Saturday, August 16, 2008

Escondido, Calif. Continues To Rake In $$$ From Abusive Towing Checkpoints photo

An article by reporter Edward Sifuentes of the North County Times gives more details of the checkpoints in Escondido which I blogged about earlier, click here and here, plus the article sparked a fiery discussion in online comments...

Some of the comments provided interesting details and arguement about the situation with the checkpoints, though it was mostly an unproductive debate about immigration policy; with the usual sides staking out their usual positions. As I've said before, with the Abbey Court situation in North Carolina: don't get sidetracked by who is being targeted and all the other issues wrapped up in that targeting. Instead, focus on whether the towing practice is INHERENTLY ABUSIVE AND PREDATORY.

But first of all, before I start digging around in the virtual muck, let us pause for a serene moment of reflection and architectural appreciation. CHECK OUT this gorgeous Escondido City Hall building! Would you think a relatively small city like Escondido would have something this nice? I tell ya, a lot of city revenue must have gone into THAT.

Now back to pawing around in the muck. Here is a sifting of the commentary which resulted from Sifuente's informative article.

* One commentator was gleeful there was finally a [financial] upside from "illegal alien drivers," and said "Let's have more of these checkpoints all across the country."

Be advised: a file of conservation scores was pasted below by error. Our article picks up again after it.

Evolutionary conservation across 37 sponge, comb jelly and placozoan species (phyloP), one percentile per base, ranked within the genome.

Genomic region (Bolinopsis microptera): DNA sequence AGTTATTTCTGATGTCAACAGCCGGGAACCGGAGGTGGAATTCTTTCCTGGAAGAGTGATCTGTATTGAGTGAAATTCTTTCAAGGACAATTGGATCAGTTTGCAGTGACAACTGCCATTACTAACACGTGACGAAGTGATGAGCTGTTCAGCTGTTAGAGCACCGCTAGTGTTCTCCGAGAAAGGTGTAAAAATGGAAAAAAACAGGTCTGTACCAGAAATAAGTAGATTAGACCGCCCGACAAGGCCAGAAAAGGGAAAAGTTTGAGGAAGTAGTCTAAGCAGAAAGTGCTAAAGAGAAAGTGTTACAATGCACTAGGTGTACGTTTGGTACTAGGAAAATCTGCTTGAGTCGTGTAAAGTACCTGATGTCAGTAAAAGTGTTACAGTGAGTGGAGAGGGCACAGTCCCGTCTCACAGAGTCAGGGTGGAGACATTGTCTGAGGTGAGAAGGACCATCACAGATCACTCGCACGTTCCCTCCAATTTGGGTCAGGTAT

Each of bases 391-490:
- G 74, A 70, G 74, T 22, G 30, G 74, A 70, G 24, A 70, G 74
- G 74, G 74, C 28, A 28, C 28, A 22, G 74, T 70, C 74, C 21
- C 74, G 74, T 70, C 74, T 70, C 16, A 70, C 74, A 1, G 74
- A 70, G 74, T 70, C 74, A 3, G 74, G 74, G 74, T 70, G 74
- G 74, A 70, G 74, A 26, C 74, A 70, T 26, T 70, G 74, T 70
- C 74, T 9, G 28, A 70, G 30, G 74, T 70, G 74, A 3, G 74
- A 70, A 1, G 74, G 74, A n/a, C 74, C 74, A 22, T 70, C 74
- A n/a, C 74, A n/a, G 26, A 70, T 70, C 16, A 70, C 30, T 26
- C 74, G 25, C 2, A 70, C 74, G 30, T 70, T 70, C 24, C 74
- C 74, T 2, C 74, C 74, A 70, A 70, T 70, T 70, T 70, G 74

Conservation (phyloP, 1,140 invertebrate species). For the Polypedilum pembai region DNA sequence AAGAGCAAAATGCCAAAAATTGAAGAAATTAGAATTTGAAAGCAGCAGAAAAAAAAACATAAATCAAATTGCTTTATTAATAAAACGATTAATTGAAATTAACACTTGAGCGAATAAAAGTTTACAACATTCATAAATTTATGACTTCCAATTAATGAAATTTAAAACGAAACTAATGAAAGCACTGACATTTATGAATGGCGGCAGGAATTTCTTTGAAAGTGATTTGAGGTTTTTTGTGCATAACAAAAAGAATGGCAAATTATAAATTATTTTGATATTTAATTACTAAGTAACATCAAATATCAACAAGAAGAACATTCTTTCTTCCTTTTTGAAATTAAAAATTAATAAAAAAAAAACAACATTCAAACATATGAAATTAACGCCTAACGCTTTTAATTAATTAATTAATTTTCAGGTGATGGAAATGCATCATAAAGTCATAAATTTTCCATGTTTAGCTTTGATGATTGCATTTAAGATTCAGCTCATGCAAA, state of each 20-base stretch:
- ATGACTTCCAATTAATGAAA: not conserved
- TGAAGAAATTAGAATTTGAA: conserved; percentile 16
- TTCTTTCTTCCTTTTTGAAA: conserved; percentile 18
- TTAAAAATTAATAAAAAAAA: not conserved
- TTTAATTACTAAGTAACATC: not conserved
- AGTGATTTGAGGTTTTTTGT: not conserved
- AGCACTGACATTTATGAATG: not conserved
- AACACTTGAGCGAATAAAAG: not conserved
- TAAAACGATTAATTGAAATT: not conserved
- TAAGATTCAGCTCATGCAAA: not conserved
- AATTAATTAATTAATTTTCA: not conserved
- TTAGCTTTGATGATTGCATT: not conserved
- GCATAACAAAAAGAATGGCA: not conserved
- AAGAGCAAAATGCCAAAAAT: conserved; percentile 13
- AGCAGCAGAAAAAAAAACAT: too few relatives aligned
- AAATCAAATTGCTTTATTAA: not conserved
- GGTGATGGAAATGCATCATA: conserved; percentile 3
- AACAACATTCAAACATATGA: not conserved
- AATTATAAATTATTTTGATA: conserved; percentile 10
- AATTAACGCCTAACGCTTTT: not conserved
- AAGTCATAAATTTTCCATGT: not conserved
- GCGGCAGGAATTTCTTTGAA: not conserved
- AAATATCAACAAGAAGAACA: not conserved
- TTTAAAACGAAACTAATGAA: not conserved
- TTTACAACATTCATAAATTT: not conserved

* A particularly informed commenter called "Escondeeter" said tow company fees and city fees are not BOTH revenue to the city of Escondido. The towing and storage fees go to the tow company. So any reference to "three million dollars" worth of business is money going to the towing companies, not the city.

Further, says "Escondeeter," since the towing companies pay a fat fee to the city they are NOT paying the city a "per vehicle fee" or a "percentage of their tow fees" as is the practice in some other cities. Escondeeter asserts (but does not provide proof) that the "bulk" of the towing companies' business with the city "comes from towing vehicles disabled as a result of traffic accidents or mechanical failure and from towing abandoned vehicles."